7 Tips for Choosing a WordPress ThemePosted on May 21st, 2010. Tagged with: WordPress Themes.
Doing some WordPress theme-hunting? Here’s a checklist of things to look for in a good WordPress theme that’ll hopefully help you narrow down the choices:
#7 — Does It Use Header Tags Correctly?
An SEO fine point: see tip #14 from my WordPress SEO post.
#6 — Does it Have Valid Code?
If possible, validate a default setup of the theme. If the theme itself has errors, the designer probably hasn’t taken the greatest care in its development.
#5 — Is It So 1990s?
A theme that uses tables, font tags, excessive inline styles, etc. (as opposed to external style sheets) will bloat the file size of your blog’s pages, increase rendering times, and eat up bandwidth more quickly.
Virtually all of the popular themes should be fine on this point, but it’s some of the more obscure ones you might have to check or ask about.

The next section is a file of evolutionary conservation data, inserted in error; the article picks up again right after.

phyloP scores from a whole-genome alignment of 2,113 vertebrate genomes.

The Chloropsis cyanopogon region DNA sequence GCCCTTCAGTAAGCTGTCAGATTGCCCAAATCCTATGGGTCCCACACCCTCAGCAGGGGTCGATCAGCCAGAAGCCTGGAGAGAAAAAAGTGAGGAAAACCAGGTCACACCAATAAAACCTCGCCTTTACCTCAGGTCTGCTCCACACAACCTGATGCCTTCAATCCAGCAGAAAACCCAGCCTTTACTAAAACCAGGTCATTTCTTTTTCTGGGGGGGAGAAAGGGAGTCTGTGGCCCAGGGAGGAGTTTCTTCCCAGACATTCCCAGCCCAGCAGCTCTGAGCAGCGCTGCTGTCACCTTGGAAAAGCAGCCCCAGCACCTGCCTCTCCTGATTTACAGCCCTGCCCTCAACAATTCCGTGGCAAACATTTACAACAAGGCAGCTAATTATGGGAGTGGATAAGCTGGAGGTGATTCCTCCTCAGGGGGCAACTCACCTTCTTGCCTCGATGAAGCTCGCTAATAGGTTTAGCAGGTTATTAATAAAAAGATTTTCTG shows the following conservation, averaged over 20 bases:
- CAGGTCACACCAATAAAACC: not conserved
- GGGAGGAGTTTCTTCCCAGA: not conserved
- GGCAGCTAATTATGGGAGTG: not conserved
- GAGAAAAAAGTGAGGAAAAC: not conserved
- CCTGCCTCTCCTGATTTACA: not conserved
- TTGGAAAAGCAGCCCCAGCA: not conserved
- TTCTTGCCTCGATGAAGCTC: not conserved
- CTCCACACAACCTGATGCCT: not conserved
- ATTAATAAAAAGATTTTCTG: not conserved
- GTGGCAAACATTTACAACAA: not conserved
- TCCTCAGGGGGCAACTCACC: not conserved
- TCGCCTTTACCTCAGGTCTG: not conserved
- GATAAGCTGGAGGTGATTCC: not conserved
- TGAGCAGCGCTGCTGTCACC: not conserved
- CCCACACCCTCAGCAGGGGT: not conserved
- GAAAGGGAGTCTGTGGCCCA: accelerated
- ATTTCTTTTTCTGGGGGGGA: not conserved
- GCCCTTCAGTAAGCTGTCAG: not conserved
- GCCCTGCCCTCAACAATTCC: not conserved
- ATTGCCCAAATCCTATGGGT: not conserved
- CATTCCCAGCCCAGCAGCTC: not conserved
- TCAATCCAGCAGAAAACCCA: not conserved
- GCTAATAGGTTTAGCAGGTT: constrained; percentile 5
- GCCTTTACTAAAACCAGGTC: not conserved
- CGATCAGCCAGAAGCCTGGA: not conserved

#4 — Does It Support the Latest WordPress Features?
Check with the theme’s documentation and see if it supports newer WordPress features such as:
- Tags (added in WordPress 2.3)
- Widgets (added in WordPress 2.2)
#3 — Is It Sponsored?
Sponsored themes are usually an SEO no-no. If the theme’s website says something along the lines of “don’t remove the links in the footer,” that should raise a red flag.
#2 — Is It Unique Enough?
If you’re trying to create a visual brand with your blog, then try to avoid using the WordPress Default Theme or another theme that everyone and their dog has seen on some other blog.
Try to find a theme that isn’t used on an excessive amount of blogs, or get a custom theme developed if you’re willing to hire someone.
#1 — Does it Look Good?
It goes without saying that if the theme doesn’t convey a professional image (and if a professional image is important to you), don’t use it, even if it means you have to go with another theme that doesn’t quite do all of the above.
Finding the perfect theme is a bit like shopping: try some out, see what looks best, and have fun with it!